In days following the Cooperative Baptist Fellowship’s 2017 General Assembly, I wrote a reflection about how I didn’t feel welcomed at the CBF table. I wrote that with all of their emphasis on welcoming everyone to the table, that I (and other LGBT Christians within CBF) didn’t feel welcome. Conversations about LGBT inclusion had to be unofficial and offsite from the actual General Assembly.
Historically, LGBT individuals have been excluded by the hiring policy of CBF. With rising numbers calling for the removal of the hiring policy because of its discrimination toward LGBT individuals, CBF established the ad hoc Illumination Project Committee in 2016 to come up with a new policy. The Governing Board voted on the recommendation from the Illumination Project last Friday. And for those hoping for an end to discrimination in CBF’s hiring policy, there is much disappointment.
As a woman pastor, I am a minority. As a gay woman pastor, I am even more of a minority. After growing up in the Southern Baptist Convention — being told that women couldn’t be in ministry more times than I can count and that women are supposed to be submissive to men — I thought I had found a home in CBF because of their inclusion of women in ministry.
My discovery of CBF is why I remained a Baptist after years of discrimination and exclusion in SBC churches. Then I found out about the hiring policy adopted by CBF in 2000 — a policy that discriminated against openly LGBT individuals. The 2000 hiring policy stipulated that CBF “does not allow for the expenditure of funds for organizations or causes that condone, advocate or affirm homosexual practice. Neither does this CBF organizational value allow for the purposeful hiring of a staff person or the sending of a missionary who is a practicing homosexual.” After learning of the anti-LGBT hiring policy, I have struggled to continue a relationship with CBF.
Discrimination and microaggressions toward LGBT individuals occur far too often in the world — especially in churches that claim to love and welcome everyone. Personally, I have faced discrimination in CBF life, the most poignant being denied ordination at the historic CBF church I was a member of while in Atlanta after coming out as gay in 2016. And I have heard countless stories of discrimination at the hands of religious leaders and the institutional church. Hate has no place within the Church and any policy that openly discriminates is one of hate.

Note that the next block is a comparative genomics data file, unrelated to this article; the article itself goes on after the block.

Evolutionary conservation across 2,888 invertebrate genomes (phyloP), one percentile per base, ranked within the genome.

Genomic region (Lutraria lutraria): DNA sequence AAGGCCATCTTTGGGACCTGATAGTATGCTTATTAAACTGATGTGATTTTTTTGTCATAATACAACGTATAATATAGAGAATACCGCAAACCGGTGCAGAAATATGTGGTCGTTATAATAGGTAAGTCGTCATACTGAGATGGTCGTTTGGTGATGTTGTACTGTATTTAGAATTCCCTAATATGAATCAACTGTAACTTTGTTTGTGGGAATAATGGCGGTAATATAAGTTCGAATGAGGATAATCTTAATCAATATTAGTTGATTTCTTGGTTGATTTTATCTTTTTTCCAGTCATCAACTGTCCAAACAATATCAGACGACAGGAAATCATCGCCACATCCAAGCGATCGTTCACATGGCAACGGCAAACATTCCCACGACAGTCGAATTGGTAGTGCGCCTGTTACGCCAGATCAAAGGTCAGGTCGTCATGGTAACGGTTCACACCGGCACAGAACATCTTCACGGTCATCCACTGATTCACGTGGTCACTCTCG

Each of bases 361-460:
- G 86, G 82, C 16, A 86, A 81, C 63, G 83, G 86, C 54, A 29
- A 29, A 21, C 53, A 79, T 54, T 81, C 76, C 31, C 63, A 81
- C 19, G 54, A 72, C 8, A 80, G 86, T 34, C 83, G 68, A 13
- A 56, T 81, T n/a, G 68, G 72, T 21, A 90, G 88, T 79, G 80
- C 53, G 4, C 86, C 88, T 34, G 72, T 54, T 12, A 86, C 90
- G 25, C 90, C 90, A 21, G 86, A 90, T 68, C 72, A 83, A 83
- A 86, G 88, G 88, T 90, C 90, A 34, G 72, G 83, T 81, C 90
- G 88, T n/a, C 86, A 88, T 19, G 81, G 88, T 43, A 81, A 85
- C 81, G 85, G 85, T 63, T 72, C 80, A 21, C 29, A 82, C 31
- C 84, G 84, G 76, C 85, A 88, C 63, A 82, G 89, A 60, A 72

This past week, my social media feed was filled with comments and concern about the upcoming recommendation of the Illumination Project to the CBF Governing Board. The volume of concern was sparked when it was discovered that the Illumination Project had shared their recommendation early to those they termed “stakeholders” in the conversation.
It didn’t take long for the document to leak.
While the Illumination Project’s recommendation included changing the hiring policy to be more “Christ-centered” and gives no direct mention to the hiring of LGBT peoples, the Implementation Plan included in their recommendation to the Governing Board is another story. The Implementation Plan excludes LGBT individuals from specific positions within CBF. According to the Implementation Plan — in words that echo the original hiring policy — employment will be for those who “practice a traditional Christian sexual ethic of celibacy in singleness or faithfulness in marriage between a woman and man.” (In the packet sent out to “stakeholders,” the Illumination Project’s language was even more explicit in its prohibition toward LGBT peoples: “CBF will not send married LGBT field personnel or employ married LGBT persons as supervisors of field personnel or in ministry/missions leadership positions”). It is disingenuous for CBF not to include the restriction toward married LGBT peoples in the hiring policy. At the vote on Friday, CBF provided copies of the 2018 hiring policy to those in attendance at the meeting but they didn’t provide a copy of the Implementation Plan to those in attendance, which is even more disingenuous and secretive.